You might want to consider enrolling in an income-based repayment plan such as PAYE or REPAYE if keeping up with your federal student loan payments is becoming increasingly challenging, In general, you’re more likely to qualify for REPAYE, but the solution for you may not be cut and dried. By that we mean, PAYE just might work better for you – or not. Understanding PAYE versus REPAYE is the key to making an informed decision. For help with that, read on.
What are PAYE and PAYE?
Acronyms for Pay as You Earn and Revised Pay as You Earn, respectively, PAYE and REPAYE are government income-driven repayment plans that elongate your student loan term and put your payments at 10 percent of your discretionary income. They also forgive, after the payment period, any remaining balance.
Which One is Best?
Overall, married borrowers do better with PAYE – IF both spouses are employed. Typically, REPAYE is the best fit for single folks and those who aren’t eligible for PAYE. However, as they say: the devil is in the details. You’ll need to run the numbers to figure out which plan would work best for you.
Note that private plans do not qualify for any income-driven repayment programs. However, if you have high-interest private student loans and need some relief, you can always do a student loan refinance to save money. If you’re wondering what is refinancing, it’s when you take out a new loan – with a better rate – to cover your existing loans.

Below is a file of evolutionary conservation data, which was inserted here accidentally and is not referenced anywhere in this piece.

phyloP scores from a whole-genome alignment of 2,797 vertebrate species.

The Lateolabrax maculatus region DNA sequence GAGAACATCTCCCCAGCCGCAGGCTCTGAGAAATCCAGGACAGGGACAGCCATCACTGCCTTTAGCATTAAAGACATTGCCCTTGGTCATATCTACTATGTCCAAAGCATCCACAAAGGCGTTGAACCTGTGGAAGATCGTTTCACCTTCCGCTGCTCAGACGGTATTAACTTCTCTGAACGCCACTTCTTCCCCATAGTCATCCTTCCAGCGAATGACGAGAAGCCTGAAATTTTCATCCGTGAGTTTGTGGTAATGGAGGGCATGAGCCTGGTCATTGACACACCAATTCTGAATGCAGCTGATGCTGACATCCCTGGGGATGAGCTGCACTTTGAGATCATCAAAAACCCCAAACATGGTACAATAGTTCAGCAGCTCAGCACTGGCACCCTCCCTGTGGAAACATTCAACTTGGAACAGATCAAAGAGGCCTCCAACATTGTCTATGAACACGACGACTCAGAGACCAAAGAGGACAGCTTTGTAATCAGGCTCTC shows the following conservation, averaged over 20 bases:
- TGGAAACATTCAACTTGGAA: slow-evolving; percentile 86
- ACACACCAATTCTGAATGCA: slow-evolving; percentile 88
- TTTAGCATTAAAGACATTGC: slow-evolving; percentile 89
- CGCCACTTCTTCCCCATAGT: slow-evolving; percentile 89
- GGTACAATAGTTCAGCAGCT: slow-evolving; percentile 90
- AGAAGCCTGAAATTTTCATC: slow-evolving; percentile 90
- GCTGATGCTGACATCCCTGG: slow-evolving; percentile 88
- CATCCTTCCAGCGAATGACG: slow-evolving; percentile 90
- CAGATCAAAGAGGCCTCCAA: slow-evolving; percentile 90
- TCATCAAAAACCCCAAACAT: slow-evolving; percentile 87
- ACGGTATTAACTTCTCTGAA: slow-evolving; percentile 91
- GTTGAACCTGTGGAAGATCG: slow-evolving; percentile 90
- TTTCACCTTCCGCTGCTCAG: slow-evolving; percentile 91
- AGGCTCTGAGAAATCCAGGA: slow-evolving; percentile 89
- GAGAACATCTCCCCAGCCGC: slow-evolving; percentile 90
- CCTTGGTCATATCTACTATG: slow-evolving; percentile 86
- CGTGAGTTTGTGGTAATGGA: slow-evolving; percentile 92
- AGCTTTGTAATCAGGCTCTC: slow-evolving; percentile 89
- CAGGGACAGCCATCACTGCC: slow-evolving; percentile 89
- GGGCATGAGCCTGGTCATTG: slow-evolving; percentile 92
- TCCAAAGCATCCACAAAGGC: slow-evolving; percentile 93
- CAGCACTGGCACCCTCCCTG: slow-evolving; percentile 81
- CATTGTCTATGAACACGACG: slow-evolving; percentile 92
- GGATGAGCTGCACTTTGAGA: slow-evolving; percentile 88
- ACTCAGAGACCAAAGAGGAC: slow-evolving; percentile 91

Why Would I Choose PAYE or PAYE?
In the main, you should consider one or the other income-driven plans if you can no longer comfortably swing payments on the standard 10-year repayment plan, or if you’re going for public service loan forgiveness.
Am I Eligible for PAYE?
The requirements for PAYE are these:
- You must’ve gotten your federal loan on or after Oct. 1, 2007, and, at the time, had no outstanding federal loans.
- You are required to have a partial financial hardship. What does that mean? Your PAYE payment would be less than what you’d pay on the 10-year repayment plan.
- You got a loan payout on or after Oct. 1, 2011, or you consolidated on or after that date.
Now, if you are not eligible for PAYE, then REPAYE is your option. No worries here since all federal loan borrowers are eligible for REPAYE. However, if you earn enough, your REPAYE payments might exceed those under the standard 10-year repayment plan.
How Can I Compare Monthly Payments for Each?
The government has a student financial aid loan simulator you can use to help you. All you must do is include your and your spouse’s student loan types, plus interest rates and balances. In addition, you’ll need to include your tax filing status and the state in which you live. Lastly, make sure you enter your household’s adjusted gross income. After you’ve done all that, size up the monthly payments under each repayment plan, then pick the one that’s the lowest. And that’s pretty much it!
Understanding PAYE vs REPAYE means getting into the nuances, running your numbers, and figuring out the best option for YOU. There’s a student loan simulator that can help. And it’s very much worth remembering: if you have some private loans that you just can’t handle, consider having your refinance done through JUNO. We’ve found its programs can get you the best rates.